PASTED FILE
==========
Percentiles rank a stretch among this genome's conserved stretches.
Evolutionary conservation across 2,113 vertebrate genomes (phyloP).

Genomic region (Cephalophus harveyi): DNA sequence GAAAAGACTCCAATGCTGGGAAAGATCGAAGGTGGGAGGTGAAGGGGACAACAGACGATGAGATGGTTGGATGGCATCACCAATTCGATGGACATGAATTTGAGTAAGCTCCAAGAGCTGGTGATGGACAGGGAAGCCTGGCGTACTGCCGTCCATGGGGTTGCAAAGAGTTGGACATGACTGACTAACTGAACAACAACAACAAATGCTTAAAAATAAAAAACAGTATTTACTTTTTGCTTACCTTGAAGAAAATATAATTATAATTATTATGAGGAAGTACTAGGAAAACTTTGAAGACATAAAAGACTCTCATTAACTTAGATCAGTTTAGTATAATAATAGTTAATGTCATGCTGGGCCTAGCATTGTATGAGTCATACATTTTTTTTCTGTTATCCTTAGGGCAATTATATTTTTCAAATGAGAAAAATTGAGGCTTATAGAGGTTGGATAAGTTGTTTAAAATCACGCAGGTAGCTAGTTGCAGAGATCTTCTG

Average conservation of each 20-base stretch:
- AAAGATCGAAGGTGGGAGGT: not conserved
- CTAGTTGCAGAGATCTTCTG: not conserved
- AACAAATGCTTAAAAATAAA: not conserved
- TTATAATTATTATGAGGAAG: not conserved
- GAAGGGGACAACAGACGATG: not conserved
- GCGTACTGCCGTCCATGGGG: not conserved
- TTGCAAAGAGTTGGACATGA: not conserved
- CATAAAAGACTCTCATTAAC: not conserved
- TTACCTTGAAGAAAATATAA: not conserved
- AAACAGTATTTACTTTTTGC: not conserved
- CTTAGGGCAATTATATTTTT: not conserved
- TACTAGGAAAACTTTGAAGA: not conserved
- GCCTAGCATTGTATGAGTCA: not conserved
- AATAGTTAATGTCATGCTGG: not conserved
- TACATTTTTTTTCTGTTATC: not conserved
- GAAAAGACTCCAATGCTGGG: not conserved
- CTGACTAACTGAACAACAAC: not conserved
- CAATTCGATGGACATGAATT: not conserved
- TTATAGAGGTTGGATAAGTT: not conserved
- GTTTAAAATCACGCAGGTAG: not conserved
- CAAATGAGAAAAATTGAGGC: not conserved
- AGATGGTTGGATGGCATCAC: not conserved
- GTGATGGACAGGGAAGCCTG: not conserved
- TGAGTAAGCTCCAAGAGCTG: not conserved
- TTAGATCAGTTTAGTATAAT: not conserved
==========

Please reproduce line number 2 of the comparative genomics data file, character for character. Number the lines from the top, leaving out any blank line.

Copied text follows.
Evolutionary conservation across 2,113 vertebrate genomes (phyloP).